In the eastern half of the continent, it's likely Native American ethnicities and cultures have been pretty much absorbed, except for perhaps a few pockets in New York, Florida, Michigan, and especially Wisconsin. The overlay of a map of American reservations and the populations shows northern Wisconsin and Minnesota are isolated from most of the frontier communities. The populations aren't going to be sizable, but most of them are the size of regular villages in the present day anyways.

It's possible the most concentrated area of Native American society is Northwestern Arizona. Today is the location of the Navajo nation, and it may be isolated and yet robust enough to have a thriving native culture in the world of Medieval America. Around 100,000 people live around this area--a third of the population today, a little less than a third in that region today, which is pretty good for the continent and the region in particular. If one were to take the five million or so who identify as natives, that's one and a half million. A third of that would be 500,000, which I think would be the minimum for distinctly and definitively indigenous people. However, their contribution and influence, from both a biological and social influence, would be much, much wider.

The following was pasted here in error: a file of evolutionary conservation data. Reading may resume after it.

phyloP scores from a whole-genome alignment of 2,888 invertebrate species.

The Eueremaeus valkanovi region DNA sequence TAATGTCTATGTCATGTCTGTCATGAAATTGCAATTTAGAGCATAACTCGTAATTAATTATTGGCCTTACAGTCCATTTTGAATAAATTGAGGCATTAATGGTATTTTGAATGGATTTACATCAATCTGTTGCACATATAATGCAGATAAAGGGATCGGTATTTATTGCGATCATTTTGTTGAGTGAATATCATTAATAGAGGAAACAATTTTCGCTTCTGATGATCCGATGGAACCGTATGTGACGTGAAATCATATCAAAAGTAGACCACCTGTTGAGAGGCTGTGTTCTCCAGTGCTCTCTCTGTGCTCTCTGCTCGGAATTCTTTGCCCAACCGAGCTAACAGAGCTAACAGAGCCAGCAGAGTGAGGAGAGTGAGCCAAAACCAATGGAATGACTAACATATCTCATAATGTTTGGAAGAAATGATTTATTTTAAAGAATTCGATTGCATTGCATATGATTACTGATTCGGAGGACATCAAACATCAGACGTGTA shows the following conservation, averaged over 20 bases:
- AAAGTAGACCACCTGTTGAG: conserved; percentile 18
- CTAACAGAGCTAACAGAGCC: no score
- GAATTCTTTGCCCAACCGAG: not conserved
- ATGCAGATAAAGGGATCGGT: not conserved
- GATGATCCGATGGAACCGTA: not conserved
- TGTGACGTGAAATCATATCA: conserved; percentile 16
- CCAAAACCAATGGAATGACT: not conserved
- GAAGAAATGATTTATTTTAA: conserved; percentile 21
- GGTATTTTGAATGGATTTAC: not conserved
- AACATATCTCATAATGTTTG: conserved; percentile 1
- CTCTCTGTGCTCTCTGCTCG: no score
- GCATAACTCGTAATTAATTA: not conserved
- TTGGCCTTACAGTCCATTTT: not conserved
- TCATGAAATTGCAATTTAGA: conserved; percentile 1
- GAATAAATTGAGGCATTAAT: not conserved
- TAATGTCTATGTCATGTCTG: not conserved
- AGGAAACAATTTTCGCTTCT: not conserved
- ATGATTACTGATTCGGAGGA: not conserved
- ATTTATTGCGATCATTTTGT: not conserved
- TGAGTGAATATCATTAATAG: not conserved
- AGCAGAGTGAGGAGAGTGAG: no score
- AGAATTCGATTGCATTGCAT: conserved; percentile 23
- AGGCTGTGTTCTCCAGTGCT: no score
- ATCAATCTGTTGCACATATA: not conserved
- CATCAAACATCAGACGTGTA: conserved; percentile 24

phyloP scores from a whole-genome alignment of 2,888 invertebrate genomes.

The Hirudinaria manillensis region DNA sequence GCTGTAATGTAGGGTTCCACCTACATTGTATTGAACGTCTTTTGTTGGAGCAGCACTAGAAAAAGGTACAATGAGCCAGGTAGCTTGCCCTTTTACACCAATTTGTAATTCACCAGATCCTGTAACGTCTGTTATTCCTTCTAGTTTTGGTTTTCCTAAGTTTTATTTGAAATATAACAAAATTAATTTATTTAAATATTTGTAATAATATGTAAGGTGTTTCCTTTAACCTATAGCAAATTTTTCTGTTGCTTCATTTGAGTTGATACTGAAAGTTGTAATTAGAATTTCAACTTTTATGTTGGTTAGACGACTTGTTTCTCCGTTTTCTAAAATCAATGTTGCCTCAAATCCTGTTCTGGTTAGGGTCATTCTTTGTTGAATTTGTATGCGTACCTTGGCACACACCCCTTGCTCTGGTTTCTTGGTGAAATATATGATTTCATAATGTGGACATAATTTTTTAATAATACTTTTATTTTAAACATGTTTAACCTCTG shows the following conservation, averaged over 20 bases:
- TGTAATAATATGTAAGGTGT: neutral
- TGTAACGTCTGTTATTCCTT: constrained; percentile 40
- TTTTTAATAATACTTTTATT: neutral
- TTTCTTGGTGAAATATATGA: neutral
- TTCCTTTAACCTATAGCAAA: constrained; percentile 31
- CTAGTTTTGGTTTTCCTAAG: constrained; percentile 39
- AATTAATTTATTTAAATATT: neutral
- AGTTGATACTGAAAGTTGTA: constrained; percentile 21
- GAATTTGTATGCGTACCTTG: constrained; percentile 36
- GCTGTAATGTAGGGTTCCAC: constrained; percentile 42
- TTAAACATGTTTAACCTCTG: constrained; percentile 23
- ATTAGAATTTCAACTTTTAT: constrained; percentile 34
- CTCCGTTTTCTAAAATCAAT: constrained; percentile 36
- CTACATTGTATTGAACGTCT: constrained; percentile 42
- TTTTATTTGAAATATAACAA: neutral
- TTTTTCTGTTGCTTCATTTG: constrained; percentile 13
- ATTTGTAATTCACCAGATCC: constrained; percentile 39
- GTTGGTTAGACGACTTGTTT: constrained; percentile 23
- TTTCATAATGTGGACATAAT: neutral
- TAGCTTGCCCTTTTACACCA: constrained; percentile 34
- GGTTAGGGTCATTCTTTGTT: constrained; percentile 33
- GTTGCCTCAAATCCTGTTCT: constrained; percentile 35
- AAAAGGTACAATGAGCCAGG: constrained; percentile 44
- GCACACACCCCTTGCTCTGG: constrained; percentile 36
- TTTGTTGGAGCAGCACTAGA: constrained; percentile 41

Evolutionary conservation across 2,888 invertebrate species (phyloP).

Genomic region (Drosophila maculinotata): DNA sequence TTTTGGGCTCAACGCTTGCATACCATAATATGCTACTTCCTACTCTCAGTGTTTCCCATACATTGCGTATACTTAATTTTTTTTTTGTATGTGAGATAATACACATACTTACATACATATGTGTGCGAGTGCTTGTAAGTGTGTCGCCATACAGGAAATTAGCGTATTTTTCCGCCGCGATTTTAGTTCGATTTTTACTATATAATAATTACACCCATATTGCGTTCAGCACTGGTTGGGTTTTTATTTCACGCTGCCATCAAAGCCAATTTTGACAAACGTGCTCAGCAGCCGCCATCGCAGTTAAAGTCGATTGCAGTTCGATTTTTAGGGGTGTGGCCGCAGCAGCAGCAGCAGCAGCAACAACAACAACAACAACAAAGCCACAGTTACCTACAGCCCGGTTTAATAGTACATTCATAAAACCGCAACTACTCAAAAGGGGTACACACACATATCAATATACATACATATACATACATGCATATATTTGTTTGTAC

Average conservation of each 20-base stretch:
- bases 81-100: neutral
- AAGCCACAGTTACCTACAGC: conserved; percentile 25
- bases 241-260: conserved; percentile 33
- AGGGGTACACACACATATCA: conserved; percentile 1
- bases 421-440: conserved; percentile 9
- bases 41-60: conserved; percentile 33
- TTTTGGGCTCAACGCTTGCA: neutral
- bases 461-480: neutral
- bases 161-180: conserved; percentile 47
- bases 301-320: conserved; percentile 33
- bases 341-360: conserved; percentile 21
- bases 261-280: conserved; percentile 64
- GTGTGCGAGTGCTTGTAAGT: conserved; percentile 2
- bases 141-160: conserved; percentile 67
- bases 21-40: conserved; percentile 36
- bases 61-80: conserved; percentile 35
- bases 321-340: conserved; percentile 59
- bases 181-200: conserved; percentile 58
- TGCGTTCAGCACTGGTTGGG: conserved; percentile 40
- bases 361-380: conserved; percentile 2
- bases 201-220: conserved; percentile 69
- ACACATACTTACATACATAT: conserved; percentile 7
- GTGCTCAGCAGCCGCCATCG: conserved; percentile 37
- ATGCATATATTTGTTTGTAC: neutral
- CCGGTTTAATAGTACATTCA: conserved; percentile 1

Thursday, July 9, 2015

Medieval Latin America Populations

It's probably safe to assume the populations of the old world is roughly analogous to what they were in the 14th century or so. And we know that US/ and Canada is roughly 61 million. So how many people live to in the nations to the south?

The first instinct would be to reduce the population by eighty percent, which would result in a combined populaton of 117 million. (Or 104 million if you were to draw from 2003 populations, when the blog was original written.) But a question I asked myself--much of this are was settled and colonized for centuries before Anglo-America, but it tended to be less populated until the 1950's, that is, heavy industrialization. Considering Florida, one of the most populated states in Industrial America and the most tropical region in the continental U.S., took a major population crash, would that apply to Mexico, Central and South America?

I decided to take a two-prong approach. The first was de-urbanization. I multiplied the population by the percentage of people who did not live in big cities. It's a pretty handy trick--the U.S. is about 80% urbanized, which is also the number by which Medieval America is reduced.  It's not a perfect system. De-urbanizing France gives you numbers it would be at in the Middle Ages, but applying  that to Great Britain gives you 12 million--more than the island can actually contain. So part two involved looking at the populations for these countries from about 1885-1890, as that would be the period the U.S. had a population a population of 57 million. This is also imperfect, since the U.S.'s population at the turn of the century was a discordant mix of burgeoning industry and an unsettled west, but that in so many cases, a late 1800s population was also its de-urbanized number means I'm probably onto something.  Anyways, I added the two figures and averaged them.  Making me more confident still was that I found the population of western South America matched that of the Inca Empire at its height.